Using public data from the Census and other government agencies, machine learning can predict which communities are most vulnerable to poor health outcomes, as well as the SDOH risk factors driving their vulnerability. This enables value-based health systems to strategically invest in community benefit programs, such as food delivery services or ridesharing services, that address the barriers to health in a given community.
Machine learning can also identify the SDOH risk faced by individuals. Through a process known as similarity clustering, machine learning matches patients with thousands of similar patients whose outcomes are already known, which can predict their risk and identify what their leading SDOH risk factors are. When you add in clinical data from the provider’s EHR, machine learning can provide a holistic view of patient risk that goes far beyond what’s possible with predictive analytics.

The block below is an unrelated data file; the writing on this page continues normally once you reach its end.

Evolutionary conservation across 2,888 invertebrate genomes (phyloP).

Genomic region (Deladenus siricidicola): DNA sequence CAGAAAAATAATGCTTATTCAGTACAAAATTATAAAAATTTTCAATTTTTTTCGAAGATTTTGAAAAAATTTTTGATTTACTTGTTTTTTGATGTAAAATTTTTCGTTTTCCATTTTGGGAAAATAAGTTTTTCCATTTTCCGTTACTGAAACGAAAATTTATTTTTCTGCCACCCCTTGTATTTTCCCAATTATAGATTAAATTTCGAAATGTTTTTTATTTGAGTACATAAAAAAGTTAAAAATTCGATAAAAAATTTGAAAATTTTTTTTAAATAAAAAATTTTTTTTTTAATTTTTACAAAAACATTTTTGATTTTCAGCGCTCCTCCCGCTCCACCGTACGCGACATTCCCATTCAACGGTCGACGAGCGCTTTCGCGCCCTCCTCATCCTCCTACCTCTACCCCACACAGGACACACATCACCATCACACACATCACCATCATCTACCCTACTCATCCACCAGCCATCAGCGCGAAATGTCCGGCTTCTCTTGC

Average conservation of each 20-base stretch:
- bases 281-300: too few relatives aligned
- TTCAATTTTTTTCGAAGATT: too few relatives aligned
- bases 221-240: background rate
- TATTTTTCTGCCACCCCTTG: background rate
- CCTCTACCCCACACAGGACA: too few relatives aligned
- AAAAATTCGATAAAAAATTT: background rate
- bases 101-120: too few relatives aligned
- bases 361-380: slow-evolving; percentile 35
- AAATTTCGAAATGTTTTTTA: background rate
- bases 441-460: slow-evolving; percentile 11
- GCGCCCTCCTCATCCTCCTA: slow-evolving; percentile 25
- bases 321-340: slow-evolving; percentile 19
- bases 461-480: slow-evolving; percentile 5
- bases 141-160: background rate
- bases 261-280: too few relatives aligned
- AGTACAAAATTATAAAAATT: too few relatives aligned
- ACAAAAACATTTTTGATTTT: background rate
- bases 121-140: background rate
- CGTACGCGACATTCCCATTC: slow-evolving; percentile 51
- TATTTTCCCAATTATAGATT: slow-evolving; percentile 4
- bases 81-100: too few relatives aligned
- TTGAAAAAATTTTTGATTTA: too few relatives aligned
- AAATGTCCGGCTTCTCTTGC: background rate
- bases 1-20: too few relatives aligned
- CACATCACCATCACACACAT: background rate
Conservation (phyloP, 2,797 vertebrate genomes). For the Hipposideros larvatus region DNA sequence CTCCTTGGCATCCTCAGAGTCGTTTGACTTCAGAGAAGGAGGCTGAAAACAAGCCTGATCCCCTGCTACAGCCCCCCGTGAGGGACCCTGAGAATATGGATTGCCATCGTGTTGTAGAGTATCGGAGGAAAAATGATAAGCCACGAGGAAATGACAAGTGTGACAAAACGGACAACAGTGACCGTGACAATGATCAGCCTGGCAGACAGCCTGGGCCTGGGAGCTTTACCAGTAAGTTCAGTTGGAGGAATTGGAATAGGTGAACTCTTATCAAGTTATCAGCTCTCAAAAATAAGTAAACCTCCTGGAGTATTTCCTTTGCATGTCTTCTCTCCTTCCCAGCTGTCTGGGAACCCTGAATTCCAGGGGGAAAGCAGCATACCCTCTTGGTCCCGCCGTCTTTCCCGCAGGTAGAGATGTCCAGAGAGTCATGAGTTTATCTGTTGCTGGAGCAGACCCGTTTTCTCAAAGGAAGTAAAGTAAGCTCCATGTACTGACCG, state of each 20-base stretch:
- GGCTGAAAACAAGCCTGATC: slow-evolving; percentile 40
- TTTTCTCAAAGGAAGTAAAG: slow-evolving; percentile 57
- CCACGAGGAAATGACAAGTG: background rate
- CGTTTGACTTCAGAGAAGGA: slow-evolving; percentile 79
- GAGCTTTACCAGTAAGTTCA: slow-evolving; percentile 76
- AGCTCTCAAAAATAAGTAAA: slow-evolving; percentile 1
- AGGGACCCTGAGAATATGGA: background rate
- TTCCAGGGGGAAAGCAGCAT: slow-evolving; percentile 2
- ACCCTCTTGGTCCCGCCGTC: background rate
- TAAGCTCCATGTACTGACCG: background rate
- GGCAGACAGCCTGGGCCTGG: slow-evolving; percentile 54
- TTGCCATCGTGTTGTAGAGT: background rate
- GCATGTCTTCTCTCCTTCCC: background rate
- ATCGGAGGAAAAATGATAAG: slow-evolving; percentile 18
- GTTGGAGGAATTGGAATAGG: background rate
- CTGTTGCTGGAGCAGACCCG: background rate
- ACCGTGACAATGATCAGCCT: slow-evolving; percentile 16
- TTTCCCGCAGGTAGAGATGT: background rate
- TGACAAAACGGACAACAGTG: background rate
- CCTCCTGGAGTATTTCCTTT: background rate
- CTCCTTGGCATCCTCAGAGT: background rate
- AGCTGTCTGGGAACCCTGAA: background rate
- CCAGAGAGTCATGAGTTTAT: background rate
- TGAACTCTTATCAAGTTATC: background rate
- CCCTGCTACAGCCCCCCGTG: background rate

To be fair, some predictive analytics tools have attempted to account for SDOH factors. But these attempts often fail to provide value for clinicians because they stop at providing a risk score — without any context of why the patient is at risk or what can be done to reduce their risk. To be useful, we need more than predictive analytics. We need prescriptive analytics.
Prescriptive analytics differs from predictive analytics in that it provides actionable recommendations for how care teams can intervene to address patients’ risk factors, whether they be clinical or SDOH-related. To be clear, these recommendations are not meant to make decisions for clinicians, but they can ease their cognitive burden and give them direction on how to approach a patient’s care differently.
Regardless of whether value-based care becomes the law of the land, the transition to performance-based payment models will no doubt continue — and for good reason. As a nation we spend more on healthcare than any other country while achieving worse outcomes. It’s about time we incentivize both reducing costs and improving outcomes.
But we must also ensure that outcomes are improved equitably. Prescriptive intelligence, combining machine learning and SDOH data, can empower care teams to address the root causes of health inequities while still achieving the goals of value-based care.
About the author: Dr. John Frownfelter is the chief medical officer at Jvion.